EJToday: Top Headlines
EJToday is SEJ's selection of new and outstanding stories on environmental topics in print and on the air, updated every weekday. SEJ also offers a free e-mailed digest of the day's EJToday postings, called SEJ-beat. SEJ members are subscribed automatically, but may opt out here. Non-members may subscribe here. EJToday is also available via RSS feed. Please see Editorial Guidelines for EJToday content.
"ANCHORAGE -- Royal Dutch Shell PLC's foray into Arctic offshore drilling has suffered a serious setback after one of its two Alaska drilling rigs ran aground in shallow water off a small island."
"GRANTS PASS, Ore. -- A companion agreement to a historic deal to remove four dams from the Klamath River has been renewed, giving supporters another two years to try to get Congress to pay for the work, officials said Monday."
"Friends say he has the vigor of a younger man, but Ed Merrifield knows the truth. He is tiring at age 65, and ready to give up his demanding third career as the Potomac riverkeeper."
"WASHINGTON -- For the Standing Rock Sioux Tribe, whose lands straddle the North and South Dakota border, river water means drinking supplies. For Illinois farmers, it's irrigation for their crops."
"Ruling in a bitterly contested case with national ramifications, a federal judge found Thursday that the Waterkeeper Alliance failed to prove that an Eastern Shore farm's chicken houses were polluting a tributary of the Chesapeake Bay."
"After 25 years, the U.S. Fish and Wildlife Service decided to end its program of relocating the mammals, calling the effort a failure. Fishermen complain."
"SEATTLE -- A U.S. appeals court ordered American anti-whaling activists to keep 500 yards away from Japanese whaling ships off Antarctica."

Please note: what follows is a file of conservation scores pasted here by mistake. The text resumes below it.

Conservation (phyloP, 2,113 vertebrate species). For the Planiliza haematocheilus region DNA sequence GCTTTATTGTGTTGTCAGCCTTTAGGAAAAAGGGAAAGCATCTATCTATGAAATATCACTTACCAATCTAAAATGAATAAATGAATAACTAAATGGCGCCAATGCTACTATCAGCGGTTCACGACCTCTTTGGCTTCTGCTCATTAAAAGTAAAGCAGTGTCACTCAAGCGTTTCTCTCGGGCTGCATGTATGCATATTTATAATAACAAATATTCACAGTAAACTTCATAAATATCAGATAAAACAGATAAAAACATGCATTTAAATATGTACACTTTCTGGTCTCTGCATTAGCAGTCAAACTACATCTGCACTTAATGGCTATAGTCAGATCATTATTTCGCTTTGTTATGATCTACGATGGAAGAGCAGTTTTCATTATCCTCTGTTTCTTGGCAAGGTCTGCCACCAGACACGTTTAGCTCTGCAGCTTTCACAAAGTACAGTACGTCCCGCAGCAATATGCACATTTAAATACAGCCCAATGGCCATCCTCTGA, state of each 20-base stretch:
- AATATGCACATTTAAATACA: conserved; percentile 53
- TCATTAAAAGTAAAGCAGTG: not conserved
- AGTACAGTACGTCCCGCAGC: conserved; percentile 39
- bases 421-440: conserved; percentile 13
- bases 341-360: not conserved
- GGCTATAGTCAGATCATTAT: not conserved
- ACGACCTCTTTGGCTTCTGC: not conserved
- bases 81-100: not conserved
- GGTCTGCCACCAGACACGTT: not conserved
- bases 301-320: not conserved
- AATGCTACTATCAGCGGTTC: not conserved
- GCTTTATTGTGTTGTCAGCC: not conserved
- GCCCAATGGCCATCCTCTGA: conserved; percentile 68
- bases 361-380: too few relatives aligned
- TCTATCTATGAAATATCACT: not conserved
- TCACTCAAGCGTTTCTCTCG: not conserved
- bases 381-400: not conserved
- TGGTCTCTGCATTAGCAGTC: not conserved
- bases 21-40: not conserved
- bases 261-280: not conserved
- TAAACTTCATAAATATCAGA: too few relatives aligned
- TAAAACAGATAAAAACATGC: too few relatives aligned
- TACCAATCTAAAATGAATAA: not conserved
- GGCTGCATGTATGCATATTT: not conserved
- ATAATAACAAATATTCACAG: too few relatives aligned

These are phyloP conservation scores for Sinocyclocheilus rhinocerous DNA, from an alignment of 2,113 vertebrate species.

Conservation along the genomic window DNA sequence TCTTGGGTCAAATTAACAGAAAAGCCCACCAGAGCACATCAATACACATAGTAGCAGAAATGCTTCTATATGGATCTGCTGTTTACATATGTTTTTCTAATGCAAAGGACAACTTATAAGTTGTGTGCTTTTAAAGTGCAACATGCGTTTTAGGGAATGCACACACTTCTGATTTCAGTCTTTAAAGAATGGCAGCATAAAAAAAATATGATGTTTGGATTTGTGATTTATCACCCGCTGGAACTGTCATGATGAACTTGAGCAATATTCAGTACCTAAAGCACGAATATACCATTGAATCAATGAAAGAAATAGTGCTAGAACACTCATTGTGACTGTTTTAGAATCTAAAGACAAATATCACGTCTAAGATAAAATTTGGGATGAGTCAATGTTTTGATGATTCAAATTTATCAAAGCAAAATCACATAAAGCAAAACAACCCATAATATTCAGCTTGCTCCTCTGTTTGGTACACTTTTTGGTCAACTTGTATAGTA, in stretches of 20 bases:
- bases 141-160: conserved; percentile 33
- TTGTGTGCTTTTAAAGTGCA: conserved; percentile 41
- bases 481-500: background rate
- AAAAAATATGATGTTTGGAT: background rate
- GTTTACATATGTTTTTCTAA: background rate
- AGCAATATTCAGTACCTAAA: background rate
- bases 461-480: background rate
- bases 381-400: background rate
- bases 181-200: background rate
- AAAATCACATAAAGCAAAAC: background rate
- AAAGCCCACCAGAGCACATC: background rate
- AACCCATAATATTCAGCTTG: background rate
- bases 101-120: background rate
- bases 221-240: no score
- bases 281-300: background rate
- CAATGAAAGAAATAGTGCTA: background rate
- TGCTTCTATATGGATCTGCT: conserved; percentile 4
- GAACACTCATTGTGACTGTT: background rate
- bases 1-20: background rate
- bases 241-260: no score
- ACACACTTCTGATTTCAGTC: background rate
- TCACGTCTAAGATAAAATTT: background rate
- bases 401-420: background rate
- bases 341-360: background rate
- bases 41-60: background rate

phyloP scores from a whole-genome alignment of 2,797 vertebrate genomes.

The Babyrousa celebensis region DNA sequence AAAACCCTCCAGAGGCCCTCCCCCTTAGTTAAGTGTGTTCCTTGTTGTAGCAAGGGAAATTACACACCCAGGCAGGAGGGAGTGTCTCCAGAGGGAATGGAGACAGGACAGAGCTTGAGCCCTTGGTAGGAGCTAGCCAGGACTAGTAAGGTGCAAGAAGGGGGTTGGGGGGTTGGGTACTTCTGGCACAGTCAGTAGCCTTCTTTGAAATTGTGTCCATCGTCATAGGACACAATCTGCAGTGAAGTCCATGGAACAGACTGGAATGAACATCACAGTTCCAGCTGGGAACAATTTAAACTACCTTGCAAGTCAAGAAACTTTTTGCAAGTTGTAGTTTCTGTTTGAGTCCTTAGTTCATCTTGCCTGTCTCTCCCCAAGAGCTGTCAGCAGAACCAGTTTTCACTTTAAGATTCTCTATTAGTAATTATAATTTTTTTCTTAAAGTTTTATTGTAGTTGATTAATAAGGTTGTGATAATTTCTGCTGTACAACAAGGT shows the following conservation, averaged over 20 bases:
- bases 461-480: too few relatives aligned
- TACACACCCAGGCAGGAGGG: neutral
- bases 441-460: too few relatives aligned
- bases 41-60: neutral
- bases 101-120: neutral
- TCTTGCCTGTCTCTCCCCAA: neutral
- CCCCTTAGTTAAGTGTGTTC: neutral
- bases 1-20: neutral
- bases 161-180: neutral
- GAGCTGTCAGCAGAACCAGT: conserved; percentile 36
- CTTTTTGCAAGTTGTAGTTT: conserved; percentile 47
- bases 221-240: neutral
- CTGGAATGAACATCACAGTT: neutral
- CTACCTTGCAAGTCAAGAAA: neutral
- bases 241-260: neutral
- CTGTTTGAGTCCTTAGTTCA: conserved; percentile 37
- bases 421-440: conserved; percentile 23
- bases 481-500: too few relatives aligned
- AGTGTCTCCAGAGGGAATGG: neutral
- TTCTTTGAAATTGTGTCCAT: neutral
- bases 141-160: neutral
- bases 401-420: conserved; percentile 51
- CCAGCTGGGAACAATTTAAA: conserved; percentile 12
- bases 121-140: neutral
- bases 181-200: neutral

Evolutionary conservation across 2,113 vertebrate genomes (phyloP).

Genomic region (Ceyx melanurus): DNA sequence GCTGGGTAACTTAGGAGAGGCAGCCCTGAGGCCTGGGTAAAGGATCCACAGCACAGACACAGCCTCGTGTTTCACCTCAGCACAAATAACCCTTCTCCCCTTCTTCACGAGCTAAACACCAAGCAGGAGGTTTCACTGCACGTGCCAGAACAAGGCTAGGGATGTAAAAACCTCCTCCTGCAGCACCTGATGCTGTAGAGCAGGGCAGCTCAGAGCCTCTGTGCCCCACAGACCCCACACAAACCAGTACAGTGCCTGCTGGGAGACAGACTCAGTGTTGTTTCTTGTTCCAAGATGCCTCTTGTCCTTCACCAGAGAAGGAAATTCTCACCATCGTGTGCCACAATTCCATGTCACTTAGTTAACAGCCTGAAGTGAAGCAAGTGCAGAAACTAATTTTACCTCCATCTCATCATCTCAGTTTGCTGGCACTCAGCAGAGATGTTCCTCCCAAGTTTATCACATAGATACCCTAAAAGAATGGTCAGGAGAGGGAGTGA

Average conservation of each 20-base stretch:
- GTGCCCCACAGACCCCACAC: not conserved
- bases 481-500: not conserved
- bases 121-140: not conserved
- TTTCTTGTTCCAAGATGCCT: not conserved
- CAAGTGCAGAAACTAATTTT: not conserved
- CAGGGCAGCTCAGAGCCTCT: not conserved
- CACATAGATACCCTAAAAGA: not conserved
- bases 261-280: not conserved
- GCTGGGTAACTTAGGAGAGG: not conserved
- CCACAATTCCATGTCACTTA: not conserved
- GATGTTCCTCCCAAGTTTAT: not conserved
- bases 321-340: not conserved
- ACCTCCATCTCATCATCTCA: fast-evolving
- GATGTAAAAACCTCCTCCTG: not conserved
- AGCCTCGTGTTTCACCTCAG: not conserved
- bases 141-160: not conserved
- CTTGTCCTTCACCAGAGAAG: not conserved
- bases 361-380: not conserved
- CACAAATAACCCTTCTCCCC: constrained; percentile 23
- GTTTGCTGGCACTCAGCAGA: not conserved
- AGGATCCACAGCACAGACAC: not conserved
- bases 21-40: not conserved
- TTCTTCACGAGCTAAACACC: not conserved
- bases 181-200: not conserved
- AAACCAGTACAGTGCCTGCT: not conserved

"Florida's rivers are in trouble. That's what the Orlando Sentinel found after a yearlong evaluation of some of the state's biggest and smallest, most urban and remote, cleanest and dirtiest, protected and abused rivers."
"A signature battle of the energy boom, a public fight over a waste-water deep disposal well, plays out amid scientific uncertainty over safety in a small town."
"When a government deadline for new safety management programs at offshore drilling rigs and wells approached in November 2011, oil and gas industry leaders were bracing for tough scrutiny and plenty of penalties. But that scrutiny never materialized."
"The federal report predicts a drier future for the seven states that rely on the Colorado for water. A range of solutions, some impractical, are proposed."
"Federal officials have given energy and mining companies permission to pollute aquifers in more than 1,500 places across the country, releasing toxic material into underground reservoirs that help supply more than half of the nation's drinking water. In many cases, the Environmental Protection Agency has granted these so-called aquifer exemptions in Western states now stricken by drought and increasingly desperate for water."
"The federal government has come up with dozens of ways to enhance the diminishing flow of the Colorado River, which has long struggled to keep seven states and roughly 25 million people hydrated."